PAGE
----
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Friday, April 9, 2021


Democracy Is A Pain

Kevin Williamson took to the National Review website earlier this week to argue against democracy. 

The proximate cause of Williamson's question--Why not fewer voters?-- is much of the debate about voter suppression in Georgia which, he says, "begs the question and simply asserts that having more people vote is, ceteris paribus, a good thing." (Yeah, I had to look up ceteris paribus, which means "with other conditions remaining the same")

Why shouldn’t we believe the opposite? That the republic would be better served by having fewer — but better — voters?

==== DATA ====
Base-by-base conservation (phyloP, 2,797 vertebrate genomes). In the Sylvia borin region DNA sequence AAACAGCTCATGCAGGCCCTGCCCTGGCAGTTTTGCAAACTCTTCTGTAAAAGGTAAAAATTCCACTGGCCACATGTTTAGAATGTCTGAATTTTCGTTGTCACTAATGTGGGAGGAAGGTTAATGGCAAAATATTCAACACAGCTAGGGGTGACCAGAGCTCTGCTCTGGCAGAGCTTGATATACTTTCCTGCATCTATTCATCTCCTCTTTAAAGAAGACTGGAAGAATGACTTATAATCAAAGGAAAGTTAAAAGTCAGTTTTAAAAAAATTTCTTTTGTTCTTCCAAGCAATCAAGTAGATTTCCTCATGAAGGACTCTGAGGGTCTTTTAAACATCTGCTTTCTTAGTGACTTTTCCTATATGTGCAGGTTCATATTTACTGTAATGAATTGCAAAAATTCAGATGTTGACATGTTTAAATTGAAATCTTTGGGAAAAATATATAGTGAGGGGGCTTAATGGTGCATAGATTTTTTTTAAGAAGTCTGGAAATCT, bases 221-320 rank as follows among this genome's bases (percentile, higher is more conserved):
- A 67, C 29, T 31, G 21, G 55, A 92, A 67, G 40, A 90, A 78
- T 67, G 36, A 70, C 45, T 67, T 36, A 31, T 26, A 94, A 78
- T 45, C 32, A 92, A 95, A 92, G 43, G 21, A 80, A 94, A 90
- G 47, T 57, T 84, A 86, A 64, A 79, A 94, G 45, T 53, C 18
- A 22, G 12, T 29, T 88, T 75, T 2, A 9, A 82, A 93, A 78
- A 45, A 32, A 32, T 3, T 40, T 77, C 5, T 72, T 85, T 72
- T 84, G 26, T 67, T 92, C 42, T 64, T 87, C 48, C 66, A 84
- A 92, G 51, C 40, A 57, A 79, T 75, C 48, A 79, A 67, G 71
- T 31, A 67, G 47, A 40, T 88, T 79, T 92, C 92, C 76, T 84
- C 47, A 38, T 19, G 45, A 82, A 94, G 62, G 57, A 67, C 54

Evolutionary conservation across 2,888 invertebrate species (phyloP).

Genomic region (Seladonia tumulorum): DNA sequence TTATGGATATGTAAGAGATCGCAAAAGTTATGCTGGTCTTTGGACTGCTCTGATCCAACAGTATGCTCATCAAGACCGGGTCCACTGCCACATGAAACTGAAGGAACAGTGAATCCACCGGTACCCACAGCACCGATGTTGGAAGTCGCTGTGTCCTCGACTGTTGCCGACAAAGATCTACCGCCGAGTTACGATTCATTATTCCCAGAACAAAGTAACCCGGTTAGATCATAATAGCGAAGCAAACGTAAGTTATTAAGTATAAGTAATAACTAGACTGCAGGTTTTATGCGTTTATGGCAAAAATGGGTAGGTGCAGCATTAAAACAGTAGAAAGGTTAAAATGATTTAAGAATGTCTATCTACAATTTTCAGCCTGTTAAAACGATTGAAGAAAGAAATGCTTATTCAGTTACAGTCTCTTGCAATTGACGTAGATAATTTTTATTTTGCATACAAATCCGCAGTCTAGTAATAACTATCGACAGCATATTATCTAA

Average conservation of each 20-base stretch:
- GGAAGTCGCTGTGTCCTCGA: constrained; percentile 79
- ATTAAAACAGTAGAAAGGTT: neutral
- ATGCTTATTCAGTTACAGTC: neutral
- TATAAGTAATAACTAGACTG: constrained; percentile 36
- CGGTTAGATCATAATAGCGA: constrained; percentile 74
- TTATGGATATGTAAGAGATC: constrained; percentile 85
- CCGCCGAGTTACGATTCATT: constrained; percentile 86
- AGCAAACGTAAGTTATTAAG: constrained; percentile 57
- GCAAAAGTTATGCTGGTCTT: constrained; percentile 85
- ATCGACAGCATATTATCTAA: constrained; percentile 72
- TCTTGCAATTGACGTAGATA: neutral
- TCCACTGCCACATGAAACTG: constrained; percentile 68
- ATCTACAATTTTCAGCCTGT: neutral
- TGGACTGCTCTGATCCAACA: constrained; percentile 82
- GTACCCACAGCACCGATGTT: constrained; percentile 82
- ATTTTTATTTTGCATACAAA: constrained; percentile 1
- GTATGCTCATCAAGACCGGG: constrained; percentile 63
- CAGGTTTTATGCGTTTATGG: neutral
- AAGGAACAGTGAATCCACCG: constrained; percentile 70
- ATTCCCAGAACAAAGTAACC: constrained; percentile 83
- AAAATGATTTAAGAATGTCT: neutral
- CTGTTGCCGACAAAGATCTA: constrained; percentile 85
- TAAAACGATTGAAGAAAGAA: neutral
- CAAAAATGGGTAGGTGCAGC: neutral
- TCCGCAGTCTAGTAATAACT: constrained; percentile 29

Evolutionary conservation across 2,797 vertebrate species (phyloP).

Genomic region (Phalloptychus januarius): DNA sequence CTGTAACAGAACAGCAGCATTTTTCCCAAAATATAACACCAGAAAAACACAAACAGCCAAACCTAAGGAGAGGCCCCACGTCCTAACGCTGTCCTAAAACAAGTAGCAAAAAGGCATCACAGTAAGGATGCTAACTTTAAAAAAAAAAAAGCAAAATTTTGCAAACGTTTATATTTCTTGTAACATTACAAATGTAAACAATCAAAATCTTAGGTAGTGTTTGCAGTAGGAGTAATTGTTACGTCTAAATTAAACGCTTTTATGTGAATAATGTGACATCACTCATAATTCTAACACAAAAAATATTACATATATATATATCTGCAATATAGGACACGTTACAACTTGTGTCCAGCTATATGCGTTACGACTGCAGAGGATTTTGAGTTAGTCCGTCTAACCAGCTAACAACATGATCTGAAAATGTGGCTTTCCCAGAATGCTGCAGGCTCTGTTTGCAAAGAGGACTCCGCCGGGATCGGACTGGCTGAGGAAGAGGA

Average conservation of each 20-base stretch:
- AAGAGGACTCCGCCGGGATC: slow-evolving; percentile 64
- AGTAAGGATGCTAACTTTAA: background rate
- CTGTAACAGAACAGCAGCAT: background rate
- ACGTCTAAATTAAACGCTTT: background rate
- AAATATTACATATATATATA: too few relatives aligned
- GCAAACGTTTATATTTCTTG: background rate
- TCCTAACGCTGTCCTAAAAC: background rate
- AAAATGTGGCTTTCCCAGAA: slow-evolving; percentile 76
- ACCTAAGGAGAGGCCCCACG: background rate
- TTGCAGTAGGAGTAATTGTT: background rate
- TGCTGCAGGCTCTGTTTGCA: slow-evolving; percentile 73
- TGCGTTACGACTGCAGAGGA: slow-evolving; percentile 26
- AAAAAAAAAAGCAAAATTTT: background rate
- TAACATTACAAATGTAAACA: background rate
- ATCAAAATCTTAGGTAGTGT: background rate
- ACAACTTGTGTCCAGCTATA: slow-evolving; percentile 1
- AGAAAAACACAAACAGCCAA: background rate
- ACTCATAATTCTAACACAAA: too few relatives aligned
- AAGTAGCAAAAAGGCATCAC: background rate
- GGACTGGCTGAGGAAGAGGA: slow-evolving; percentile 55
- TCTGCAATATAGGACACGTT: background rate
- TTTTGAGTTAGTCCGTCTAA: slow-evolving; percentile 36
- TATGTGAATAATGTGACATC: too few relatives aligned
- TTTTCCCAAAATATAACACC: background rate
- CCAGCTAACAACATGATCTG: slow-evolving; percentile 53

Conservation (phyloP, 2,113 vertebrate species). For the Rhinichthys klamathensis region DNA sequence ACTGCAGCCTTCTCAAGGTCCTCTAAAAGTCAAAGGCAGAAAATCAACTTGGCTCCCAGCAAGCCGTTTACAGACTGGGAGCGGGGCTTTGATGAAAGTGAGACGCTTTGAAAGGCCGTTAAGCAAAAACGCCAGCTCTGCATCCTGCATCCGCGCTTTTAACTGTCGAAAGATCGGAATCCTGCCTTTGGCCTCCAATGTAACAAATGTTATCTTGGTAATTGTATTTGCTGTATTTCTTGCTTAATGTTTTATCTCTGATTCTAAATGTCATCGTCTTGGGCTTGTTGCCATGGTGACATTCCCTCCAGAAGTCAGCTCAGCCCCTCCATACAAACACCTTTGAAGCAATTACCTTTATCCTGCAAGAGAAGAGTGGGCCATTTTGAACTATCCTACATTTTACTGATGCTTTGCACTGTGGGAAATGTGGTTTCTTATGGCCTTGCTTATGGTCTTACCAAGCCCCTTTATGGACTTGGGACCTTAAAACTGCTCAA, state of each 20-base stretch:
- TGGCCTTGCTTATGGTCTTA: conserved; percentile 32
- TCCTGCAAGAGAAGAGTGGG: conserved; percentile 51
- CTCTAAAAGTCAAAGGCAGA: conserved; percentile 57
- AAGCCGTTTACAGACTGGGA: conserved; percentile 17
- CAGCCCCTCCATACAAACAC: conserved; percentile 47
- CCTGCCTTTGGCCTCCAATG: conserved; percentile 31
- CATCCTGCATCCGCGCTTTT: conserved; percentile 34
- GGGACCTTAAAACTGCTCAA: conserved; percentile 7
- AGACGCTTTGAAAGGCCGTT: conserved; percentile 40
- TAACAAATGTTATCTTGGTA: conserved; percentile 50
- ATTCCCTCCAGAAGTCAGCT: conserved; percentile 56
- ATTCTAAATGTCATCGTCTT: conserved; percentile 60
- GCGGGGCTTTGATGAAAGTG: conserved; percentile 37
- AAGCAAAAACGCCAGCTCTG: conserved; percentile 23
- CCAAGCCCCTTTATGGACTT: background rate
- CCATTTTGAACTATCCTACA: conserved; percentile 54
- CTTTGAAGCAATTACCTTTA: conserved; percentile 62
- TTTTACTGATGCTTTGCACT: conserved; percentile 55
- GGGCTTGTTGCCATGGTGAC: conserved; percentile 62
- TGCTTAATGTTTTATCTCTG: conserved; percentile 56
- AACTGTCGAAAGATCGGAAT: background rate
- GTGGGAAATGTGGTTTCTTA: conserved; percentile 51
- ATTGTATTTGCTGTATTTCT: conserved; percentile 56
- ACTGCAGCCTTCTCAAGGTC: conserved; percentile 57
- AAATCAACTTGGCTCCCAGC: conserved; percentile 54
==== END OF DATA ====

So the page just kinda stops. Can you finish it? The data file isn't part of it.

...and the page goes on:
Williamson goes on to make an attempt to argue his proposal, bringing up the idea of "qualifications." But he can't help bringing in the real heart of his argument:

One argument for encouraging bigger turnout is that if more eligible voters go to the polls then the outcome will more closely reflect what the average American voter wants. That sounds like a wonderful thing . . . if you haven’t met the average American voter.

And there it is. There are Certain People who just shouldn't get a say.

As Heather Cox Richardson pointed out the next day, Williamson's argument is not a new one, having CONTINUE READING: CURMUDGUCATION: Democracy Is A Pain